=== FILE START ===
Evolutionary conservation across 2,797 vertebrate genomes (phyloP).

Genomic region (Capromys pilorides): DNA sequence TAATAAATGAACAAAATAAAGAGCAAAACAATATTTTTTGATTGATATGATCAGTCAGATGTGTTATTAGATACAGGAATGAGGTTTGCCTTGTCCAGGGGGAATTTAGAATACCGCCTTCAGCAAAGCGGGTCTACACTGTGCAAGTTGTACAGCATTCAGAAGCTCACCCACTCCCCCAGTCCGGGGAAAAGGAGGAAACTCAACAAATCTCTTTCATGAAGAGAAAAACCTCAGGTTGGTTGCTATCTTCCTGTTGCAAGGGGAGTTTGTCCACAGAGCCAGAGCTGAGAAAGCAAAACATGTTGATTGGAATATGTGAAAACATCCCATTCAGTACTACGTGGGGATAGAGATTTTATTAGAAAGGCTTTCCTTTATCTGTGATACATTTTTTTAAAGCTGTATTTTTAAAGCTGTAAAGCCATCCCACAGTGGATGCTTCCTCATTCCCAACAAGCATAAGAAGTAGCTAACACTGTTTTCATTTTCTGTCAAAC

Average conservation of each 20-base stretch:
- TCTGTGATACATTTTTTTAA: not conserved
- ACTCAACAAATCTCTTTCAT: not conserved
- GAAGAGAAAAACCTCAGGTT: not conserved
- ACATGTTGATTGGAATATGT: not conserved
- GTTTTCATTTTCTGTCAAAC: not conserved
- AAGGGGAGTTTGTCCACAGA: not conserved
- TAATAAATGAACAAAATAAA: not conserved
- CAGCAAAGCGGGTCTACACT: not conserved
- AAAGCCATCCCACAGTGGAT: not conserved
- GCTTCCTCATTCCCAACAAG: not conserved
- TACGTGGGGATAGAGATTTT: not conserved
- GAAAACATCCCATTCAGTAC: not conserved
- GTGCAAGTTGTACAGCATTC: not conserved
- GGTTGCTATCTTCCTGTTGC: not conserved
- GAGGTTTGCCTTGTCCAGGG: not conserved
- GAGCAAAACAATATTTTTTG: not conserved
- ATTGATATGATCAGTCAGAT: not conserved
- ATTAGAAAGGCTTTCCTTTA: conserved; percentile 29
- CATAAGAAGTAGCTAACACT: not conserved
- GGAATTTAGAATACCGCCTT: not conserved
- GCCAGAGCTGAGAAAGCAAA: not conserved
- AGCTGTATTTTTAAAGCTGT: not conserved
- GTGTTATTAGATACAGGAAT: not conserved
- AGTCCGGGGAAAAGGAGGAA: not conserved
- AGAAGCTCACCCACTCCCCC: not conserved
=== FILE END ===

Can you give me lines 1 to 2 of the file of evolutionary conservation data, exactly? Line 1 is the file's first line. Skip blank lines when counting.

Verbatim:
Evolutionary conservation across 2,797 vertebrate genomes (phyloP).

Genomic region (Capromys pilorides): DNA sequence TAATAAATGAACAAAATAAAGAGCAAAACAATATTTTTTGATTGATATGATCAGTCAGATGTGTTATTAGATACAGGAATGAGGTTTGCCTTGTCCAGGGGGAATTTAGAATACCGCCTTCAGCAAAGCGGGTCTACACTGTGCAAGTTGTACAGCATTCAGAAGCTCACCCACTCCCCCAGTCCGGGGAAAAGGAGGAAACTCAACAAATCTCTTTCATGAAGAGAAAAACCTCAGGTTGGTTGCTATCTTCCTGTTGCAAGGGGAGTTTGTCCACAGAGCCAGAGCTGAGAAAGCAAAACATGTTGATTGGAATATGTGAAAACATCCCATTCAGTACTACGTGGGGATAGAGATTTTATTAGAAAGGCTTTCCTTTATCTGTGATACATTTTTTTAAAGCTGTATTTTTAAAGCTGTAAAGCCATCCCACAGTGGATGCTTCCTCATTCCCAACAAGCATAAGAAGTAGCTAACACTGTTTTCATTTTCTGTCAAAC